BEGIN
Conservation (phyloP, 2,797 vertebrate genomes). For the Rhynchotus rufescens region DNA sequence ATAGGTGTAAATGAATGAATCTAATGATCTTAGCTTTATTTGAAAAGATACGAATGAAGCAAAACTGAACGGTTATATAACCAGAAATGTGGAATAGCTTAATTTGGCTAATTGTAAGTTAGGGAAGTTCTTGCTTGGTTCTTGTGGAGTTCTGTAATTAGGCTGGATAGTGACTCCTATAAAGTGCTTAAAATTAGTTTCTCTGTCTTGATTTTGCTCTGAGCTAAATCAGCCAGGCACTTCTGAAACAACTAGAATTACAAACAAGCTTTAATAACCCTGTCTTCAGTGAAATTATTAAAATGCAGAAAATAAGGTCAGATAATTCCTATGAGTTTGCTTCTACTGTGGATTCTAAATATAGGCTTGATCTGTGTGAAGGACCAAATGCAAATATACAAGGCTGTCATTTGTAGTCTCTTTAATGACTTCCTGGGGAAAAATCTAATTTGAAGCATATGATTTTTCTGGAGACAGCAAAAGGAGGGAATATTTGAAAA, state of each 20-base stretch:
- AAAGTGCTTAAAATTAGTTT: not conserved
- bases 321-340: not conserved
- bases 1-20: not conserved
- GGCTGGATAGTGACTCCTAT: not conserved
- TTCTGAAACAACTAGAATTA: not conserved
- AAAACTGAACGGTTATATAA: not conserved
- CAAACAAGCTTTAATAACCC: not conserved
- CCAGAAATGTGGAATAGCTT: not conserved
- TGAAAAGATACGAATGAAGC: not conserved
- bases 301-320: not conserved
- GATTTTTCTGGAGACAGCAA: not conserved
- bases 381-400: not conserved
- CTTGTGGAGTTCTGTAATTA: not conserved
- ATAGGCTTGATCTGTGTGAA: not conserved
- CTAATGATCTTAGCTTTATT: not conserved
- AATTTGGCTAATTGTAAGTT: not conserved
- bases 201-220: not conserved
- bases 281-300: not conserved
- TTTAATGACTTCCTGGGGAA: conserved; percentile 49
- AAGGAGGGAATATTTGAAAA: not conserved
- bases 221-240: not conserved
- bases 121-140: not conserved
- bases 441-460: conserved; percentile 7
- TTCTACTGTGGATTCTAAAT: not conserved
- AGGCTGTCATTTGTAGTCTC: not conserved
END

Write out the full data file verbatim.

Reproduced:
Conservation (phyloP, 2,797 vertebrate genomes). For the Rhynchotus rufescens region DNA sequence ATAGGTGTAAATGAATGAATCTAATGATCTTAGCTTTATTTGAAAAGATACGAATGAAGCAAAACTGAACGGTTATATAACCAGAAATGTGGAATAGCTTAATTTGGCTAATTGTAAGTTAGGGAAGTTCTTGCTTGGTTCTTGTGGAGTTCTGTAATTAGGCTGGATAGTGACTCCTATAAAGTGCTTAAAATTAGTTTCTCTGTCTTGATTTTGCTCTGAGCTAAATCAGCCAGGCACTTCTGAAACAACTAGAATTACAAACAAGCTTTAATAACCCTGTCTTCAGTGAAATTATTAAAATGCAGAAAATAAGGTCAGATAATTCCTATGAGTTTGCTTCTACTGTGGATTCTAAATATAGGCTTGATCTGTGTGAAGGACCAAATGCAAATATACAAGGCTGTCATTTGTAGTCTCTTTAATGACTTCCTGGGGAAAAATCTAATTTGAAGCATATGATTTTTCTGGAGACAGCAAAAGGAGGGAATATTTGAAAA, state of each 20-base stretch:
- AAAGTGCTTAAAATTAGTTT: not conserved
- bases 321-340: not conserved
- bases 1-20: not conserved
- GGCTGGATAGTGACTCCTAT: not conserved
- TTCTGAAACAACTAGAATTA: not conserved
- AAAACTGAACGGTTATATAA: not conserved
- CAAACAAGCTTTAATAACCC: not conserved
- CCAGAAATGTGGAATAGCTT: not conserved
- TGAAAAGATACGAATGAAGC: not conserved
- bases 301-320: not conserved
- GATTTTTCTGGAGACAGCAA: not conserved
- bases 381-400: not conserved
- CTTGTGGAGTTCTGTAATTA: not conserved
- ATAGGCTTGATCTGTGTGAA: not conserved
- CTAATGATCTTAGCTTTATT: not conserved
- AATTTGGCTAATTGTAAGTT: not conserved
- bases 201-220: not conserved
- bases 281-300: not conserved
- TTTAATGACTTCCTGGGGAA: conserved; percentile 49
- AAGGAGGGAATATTTGAAAA: not conserved
- bases 221-240: not conserved
- bases 121-140: not conserved
- bases 441-460: conserved; percentile 7
- TTCTACTGTGGATTCTAAAT: not conserved
- AGGCTGTCATTTGTAGTCTC: not conserved